As we briefly discussed in our Wednesday night roundup on the latest developments in the NBA/China standoff, salary cap experts for several NBA teams are preparing for a scenario in which lost revenue from Chinese partners affects the growth of the league’s salary cap, according to Keith Smith.
Smith explores the subject in a little more depth in a full story at Yahoo Sports, but makes it clear in a pair of follow-up tweets that those clubs are just doing due diligence now to avoid being caught off guard later. According to Smith, no one is expecting the league’s 2020/21 salary cap projection to dip by as much as the 10-15% figure he cited earlier — teams just want to be prepared for a worst-case scenario.
While the NBA’s salary cap going forward may not be drastically affected by the controversy in China, any unexpected lost revenue can have an impact on the cap. As Jeff Siegel of Early Bird Rights explains in a Twitter thread, the league’s current cap figures and projections for future seasons are based on anticipated basketball-related income (BRI).
This year’s $109.14MM cap – and next year’s $116MM projection – didn’t take into account that the league’s revenue streams in China might take a hit, so if this saga continues, projections for future seasons would have to be adjusted downward to ensure the BRI split between players and team owners adheres to the requirements laid out in the league’s Collective Bargaining Agreement.
In an in-depth look at the NBA’s financial stakes in China, Jeff Zillgitt and Mark Medina of USA Today suggest that a “conservative” estimate would put the league’s annual revenue from China at $500MM.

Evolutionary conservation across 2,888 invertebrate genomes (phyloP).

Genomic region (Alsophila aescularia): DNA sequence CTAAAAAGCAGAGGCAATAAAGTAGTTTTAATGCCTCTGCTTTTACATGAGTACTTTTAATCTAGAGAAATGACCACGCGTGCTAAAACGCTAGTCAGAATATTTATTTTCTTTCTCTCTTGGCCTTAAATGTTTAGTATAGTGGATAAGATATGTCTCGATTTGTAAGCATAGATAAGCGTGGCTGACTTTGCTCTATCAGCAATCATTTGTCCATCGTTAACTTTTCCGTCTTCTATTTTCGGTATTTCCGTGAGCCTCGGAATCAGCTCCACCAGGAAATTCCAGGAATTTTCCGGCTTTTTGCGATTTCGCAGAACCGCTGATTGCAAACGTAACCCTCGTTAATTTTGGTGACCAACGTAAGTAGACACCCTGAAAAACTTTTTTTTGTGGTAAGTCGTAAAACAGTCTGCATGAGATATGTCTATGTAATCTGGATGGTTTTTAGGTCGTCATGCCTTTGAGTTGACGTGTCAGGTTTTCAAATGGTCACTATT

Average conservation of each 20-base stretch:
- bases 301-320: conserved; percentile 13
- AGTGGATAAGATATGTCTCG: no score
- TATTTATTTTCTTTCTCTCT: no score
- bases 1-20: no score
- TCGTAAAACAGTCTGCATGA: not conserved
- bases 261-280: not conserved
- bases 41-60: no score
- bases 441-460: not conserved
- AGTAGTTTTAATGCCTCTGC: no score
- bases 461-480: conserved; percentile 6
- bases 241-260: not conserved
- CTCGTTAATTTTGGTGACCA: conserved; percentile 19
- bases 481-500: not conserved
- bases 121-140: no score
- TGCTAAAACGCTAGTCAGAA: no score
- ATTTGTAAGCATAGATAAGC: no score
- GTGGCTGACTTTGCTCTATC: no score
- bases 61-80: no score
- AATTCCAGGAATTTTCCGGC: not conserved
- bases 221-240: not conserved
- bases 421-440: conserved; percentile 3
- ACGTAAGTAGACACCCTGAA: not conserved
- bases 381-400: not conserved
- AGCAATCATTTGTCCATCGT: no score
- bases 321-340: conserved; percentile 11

Cap expert Albert Nahmad (Twitter link) projects that a $100MM drop in expected revenue for the NBA this season would lower the cap projection for ’20/21 by about $1.7MM. Each additional $100MM drop in revenue up to the $500MM mark would likely reduce the projection by another $1.5MM or so, Nahmad estimates.
If the cap ultimately comes in lower than $116MM, it will have a real impact on where team salaries land in proximity to the cap threshold and to the luxury-tax line. It would also reduce projected maximum salaries, rookie scale amounts, and several other salary figures that are directly linked to the percentage the cap increases (or decreases).
“I haven’t really been in this spot before,” one team’s cap expert told Smith. “The cap has only gone up in recent years. It’s really different. I have to wonder if the league would be pressed to consider some measures to not drop the cap down so far from where we are today at $109MM. Otherwise, a bunch of us are over the tax. It’d be nice to know now, because that changes how we approach trades and everything else throughout the season.”